Note: Don't be so preoccupied with photos that you leave your bag (with passport, money, and return train tickets!) at the Temple of the Sun like me. You'll likely get it back as the security at Machu Picchu is quite good, but it'll be a stressful situation. 
Rise and shine on the Vistadome Train!

Machu Picchu it all its glory. Check off the life to-see list! :)

Sunday 22 June 2014

Pisac Market, Sacred Valley, Peru

If you happen to find yourself in the Sacred Valley of Peru and need to do some shopping, head no further than Pisac! A small Peruvian village at the Willkanuta River, Pisac holds a large market every Sunday and is well-known for its ruins that sit atop a hill. Just an hour and a half from Cusco by bus, it's worth a stop over on your way to Ollantaytambo or even just an afternoon trip.

For anyone looking to alpaca meat, head on over to the street of Calle bolognesi. Ayahuasca Arte Cafe is not only delicious, but credit card accepted and TripAdvisor approved!

A note for travelers is to take it easy given that Cusco is 11,150 foot above sea level meaning that altitude sickness affects up to 70 % of people. That night, that statistic included me!  At about 36 degrees Fahrenheit, I woke up freezing cold with shallow breathes. Bundling up with another jacket significantly helped, so make sure to stay warm, drink plenty of water, and take it easy to acclimate!  
Lindsey Dattels and me exploring Pisac from the Mercado to the Ruins

Saturday 21 June 2014

5 Things to Do in Lima, Peru

After last year's adventure to Ecuador, I was excited to return to South America to Peru, a traveler's top destination. After a night's sleep from a late night airport arrival, the day was spent exploring the capital city before heading off to Cusco for the one and only Macchu Picchu. If you're up for running around the largest city of Peru, here are five things you can do with a day in Lima:

1. Watch the Magic Water Circuit Fountain Show at Parque de la Reserva

Parque de la Reserva has easily become my new favorite place. More than a dozen fountains colorfully and even interactively light up a downtown park. Paid for by the Lima municipal government, the treasure of the night is the Magic Water Circuit (Circuito Mágico del Agua) in which water and light shoot into the sky against a background of music. Well worth the $1.50 admission and open after sundown Wednesdays-Sundays.  Truly magical!

A magical night watching the Magic Water Circuit Fountain Show!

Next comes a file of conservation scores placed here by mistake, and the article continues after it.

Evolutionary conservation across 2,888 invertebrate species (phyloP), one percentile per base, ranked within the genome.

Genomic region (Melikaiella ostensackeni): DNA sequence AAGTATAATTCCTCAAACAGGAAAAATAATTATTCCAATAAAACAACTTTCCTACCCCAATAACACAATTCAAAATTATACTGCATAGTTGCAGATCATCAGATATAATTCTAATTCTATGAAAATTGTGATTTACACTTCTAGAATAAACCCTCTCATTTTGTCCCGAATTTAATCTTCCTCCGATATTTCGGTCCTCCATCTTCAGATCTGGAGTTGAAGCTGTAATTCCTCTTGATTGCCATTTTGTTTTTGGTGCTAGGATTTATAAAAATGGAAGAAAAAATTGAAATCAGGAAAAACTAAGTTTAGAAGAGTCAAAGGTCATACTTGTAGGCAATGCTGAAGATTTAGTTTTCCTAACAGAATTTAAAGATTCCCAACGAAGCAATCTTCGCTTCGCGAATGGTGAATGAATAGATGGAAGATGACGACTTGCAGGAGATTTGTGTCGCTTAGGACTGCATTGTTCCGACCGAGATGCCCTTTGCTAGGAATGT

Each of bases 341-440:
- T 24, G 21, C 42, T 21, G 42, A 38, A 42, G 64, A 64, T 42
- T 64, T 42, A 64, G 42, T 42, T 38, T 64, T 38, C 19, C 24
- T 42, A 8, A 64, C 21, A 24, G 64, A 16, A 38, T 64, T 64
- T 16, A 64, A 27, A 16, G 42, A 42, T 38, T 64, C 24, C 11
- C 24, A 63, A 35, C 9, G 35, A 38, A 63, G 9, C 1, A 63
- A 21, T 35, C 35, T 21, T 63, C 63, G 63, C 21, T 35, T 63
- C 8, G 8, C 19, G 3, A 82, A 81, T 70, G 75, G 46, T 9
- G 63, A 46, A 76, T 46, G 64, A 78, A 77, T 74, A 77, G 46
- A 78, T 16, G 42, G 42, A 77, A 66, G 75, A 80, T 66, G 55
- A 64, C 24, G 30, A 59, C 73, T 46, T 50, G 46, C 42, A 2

2. Paraglide over Lima

This one is for all the adventure seekers out there! At Parque del Amor ("Love Park"), you can grab a parachute and literally...jump off a cliff!  For ten minutes, you'll glide over between Larcomar, a multi-level shopping complex, and the Pacific Ocean. Most of the guides only speak Spanish, so good luck if you don't (I don't either!). The ride and a DVD with a few photos will cost 205 soles (~$70US). Do this at your own discretion...some may consider the ride a bit sketchy!

 Paragliding over Lima. I'm much more scared that I look!

3. Explore Miraflores

The Miraflores District is the upscale neighborhood of Lima know for shopping, gardens, beaches and flower-filled parks. Think of it as the Beverly Hills (I was lucky to have a friend living here). Take some time to explore Parque Kennedy, Miraflores' central plaza, with its regular flea markets and art exhibitions and if you're up for a night out, head out to Calle de las Pizzas ("Pizza Street") once the sun sets.

Miraflores District. Photo courtesy of A Flâneur Abroad

4. Walk Around the Huaca Pucllana Ruins

It's the greatest juxtaposition to be in a city standing on top of ruins from 200AD. Huaca Pucllana, Quechu for "a place for ritual games" is built from staggered platforms out of adobe and clay. The ruins served as an important ceremonial and administrative center for the Lima Culture Society with eventual use by the Wari Culture. If you bring along a student ID, entrance is only 5 soles (~$1.50US).

 Monica Dykas and I take a tour of Huaca Pucllana

5. Visit the Museum of Contemporary Art

For a less touristy crowd, take a bus to the Museum of Contemporary Art. Though it only has 3 rooms, the current exhibition of the intersections between locals and tourists in Cusco proves a solid visit. Again, bring along a student ID as admission is only 2 soles (~$.50US).

Outside the MCA

Lima's a great place to explore, so enjoy it all! What are your top five things to do in Lima?